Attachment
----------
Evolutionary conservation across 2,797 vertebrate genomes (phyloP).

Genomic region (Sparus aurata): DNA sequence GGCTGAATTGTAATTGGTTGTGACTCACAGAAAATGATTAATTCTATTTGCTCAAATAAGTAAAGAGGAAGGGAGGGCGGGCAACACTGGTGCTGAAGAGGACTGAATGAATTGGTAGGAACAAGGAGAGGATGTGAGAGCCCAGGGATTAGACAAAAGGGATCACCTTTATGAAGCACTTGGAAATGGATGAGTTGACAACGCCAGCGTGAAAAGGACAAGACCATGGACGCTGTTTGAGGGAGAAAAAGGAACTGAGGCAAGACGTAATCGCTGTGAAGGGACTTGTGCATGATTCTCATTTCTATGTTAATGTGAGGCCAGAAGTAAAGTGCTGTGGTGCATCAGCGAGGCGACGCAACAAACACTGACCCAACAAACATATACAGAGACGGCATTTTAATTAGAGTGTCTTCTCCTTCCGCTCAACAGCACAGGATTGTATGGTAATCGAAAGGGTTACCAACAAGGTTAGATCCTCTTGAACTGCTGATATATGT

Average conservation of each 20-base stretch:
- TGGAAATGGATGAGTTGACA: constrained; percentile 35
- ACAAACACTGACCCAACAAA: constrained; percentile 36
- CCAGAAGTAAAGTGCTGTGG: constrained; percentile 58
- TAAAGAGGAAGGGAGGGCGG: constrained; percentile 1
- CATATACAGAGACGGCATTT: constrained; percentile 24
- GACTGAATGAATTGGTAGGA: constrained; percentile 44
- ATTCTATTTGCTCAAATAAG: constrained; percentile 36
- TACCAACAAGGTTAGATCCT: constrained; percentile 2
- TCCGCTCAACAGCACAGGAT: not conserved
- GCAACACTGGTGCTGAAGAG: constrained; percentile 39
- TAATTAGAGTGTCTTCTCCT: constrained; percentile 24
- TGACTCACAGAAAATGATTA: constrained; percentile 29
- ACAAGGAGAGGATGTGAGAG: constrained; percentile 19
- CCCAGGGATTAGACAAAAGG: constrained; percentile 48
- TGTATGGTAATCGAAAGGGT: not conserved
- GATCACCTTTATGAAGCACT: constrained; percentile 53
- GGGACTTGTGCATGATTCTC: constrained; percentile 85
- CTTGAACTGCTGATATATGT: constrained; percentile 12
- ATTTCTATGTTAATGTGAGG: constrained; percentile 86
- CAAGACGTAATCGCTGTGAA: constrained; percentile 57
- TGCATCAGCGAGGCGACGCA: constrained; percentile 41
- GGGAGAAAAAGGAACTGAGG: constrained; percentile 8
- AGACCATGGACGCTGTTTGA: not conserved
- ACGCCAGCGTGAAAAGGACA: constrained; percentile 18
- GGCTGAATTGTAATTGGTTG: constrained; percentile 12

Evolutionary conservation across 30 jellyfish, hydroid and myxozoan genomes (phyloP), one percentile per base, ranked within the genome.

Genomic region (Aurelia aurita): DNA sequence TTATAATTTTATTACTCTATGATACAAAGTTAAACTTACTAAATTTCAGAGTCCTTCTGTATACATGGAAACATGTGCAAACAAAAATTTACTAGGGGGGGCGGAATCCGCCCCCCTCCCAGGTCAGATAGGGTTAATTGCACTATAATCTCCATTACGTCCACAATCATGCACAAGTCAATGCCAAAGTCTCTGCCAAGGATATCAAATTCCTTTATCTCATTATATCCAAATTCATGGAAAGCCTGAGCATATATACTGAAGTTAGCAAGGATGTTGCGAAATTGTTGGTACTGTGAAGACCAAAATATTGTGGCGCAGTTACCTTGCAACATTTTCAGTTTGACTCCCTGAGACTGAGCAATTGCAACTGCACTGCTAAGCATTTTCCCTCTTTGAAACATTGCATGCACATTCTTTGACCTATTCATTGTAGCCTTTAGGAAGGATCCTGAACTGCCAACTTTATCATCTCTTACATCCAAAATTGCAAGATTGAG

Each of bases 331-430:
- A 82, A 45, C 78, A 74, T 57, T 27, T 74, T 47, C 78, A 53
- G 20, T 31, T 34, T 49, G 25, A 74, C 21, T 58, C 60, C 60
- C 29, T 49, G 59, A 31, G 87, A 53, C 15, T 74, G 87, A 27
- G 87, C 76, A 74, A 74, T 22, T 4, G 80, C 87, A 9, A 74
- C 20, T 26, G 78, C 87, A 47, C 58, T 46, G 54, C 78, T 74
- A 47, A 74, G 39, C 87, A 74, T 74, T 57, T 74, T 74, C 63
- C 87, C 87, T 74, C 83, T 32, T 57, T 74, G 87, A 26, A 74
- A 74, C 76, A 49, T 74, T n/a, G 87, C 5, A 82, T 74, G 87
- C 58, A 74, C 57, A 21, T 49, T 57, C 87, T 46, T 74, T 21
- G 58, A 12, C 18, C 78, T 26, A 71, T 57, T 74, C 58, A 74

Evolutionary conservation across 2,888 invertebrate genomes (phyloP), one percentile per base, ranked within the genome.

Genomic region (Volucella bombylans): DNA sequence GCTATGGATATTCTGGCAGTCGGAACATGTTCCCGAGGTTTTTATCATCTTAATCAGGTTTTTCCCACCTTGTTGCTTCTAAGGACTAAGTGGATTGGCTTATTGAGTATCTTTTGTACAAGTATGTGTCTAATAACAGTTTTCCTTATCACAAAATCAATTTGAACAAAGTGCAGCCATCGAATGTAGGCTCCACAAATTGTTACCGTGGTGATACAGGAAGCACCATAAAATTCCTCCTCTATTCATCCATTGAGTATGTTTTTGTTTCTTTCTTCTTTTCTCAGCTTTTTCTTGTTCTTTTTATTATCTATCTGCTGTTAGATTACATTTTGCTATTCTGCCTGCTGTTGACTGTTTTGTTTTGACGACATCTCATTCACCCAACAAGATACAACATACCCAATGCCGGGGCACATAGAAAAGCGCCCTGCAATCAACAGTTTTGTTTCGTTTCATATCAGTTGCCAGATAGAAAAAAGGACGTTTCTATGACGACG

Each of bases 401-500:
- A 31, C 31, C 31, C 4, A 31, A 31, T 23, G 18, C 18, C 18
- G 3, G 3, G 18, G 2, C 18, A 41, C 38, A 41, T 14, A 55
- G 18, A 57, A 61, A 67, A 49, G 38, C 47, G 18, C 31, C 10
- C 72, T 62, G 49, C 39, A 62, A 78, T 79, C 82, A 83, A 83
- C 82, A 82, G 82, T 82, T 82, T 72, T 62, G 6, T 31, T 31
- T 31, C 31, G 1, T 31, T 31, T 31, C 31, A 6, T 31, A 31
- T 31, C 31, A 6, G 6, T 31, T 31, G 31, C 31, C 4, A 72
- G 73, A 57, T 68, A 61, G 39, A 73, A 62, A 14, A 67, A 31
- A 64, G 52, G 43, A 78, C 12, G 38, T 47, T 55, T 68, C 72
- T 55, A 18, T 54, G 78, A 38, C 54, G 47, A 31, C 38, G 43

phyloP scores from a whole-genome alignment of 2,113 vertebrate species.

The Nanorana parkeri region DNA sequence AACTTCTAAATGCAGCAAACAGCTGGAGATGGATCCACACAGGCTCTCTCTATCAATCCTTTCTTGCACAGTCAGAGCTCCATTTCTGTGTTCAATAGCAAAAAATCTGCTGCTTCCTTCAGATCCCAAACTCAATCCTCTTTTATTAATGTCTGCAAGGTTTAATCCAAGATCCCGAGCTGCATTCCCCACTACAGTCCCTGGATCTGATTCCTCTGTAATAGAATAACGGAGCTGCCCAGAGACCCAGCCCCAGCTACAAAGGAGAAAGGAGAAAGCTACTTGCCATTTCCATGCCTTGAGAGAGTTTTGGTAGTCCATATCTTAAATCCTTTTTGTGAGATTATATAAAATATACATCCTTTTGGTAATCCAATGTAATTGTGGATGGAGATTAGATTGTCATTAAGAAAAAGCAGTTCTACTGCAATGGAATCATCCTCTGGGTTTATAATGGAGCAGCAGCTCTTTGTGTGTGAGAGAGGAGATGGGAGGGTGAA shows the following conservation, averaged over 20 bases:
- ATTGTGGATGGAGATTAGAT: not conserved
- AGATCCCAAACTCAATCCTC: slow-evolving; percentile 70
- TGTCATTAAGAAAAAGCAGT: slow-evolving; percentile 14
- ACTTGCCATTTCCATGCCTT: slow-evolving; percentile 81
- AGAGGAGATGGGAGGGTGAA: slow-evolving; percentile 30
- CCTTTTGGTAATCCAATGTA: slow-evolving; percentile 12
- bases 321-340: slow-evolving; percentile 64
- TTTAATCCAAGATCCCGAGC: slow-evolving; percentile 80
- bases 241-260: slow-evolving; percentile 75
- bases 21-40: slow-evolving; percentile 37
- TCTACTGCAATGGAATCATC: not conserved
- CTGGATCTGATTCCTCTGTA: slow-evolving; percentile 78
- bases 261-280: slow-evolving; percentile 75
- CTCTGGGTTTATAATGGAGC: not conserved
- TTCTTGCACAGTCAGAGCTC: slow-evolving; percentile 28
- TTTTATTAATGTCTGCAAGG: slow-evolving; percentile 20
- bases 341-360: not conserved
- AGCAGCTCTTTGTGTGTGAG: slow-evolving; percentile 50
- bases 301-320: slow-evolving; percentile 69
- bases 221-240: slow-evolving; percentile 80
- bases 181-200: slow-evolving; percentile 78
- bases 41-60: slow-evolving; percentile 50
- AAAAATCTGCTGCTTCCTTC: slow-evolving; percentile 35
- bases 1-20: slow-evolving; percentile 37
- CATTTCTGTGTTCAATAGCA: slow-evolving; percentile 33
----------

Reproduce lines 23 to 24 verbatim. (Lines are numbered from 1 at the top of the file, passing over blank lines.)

- CAAGACGTAATCGCTGTGAA: constrained; percentile 57
- TGCATCAGCGAGGCGACGCA: constrained; percentile 41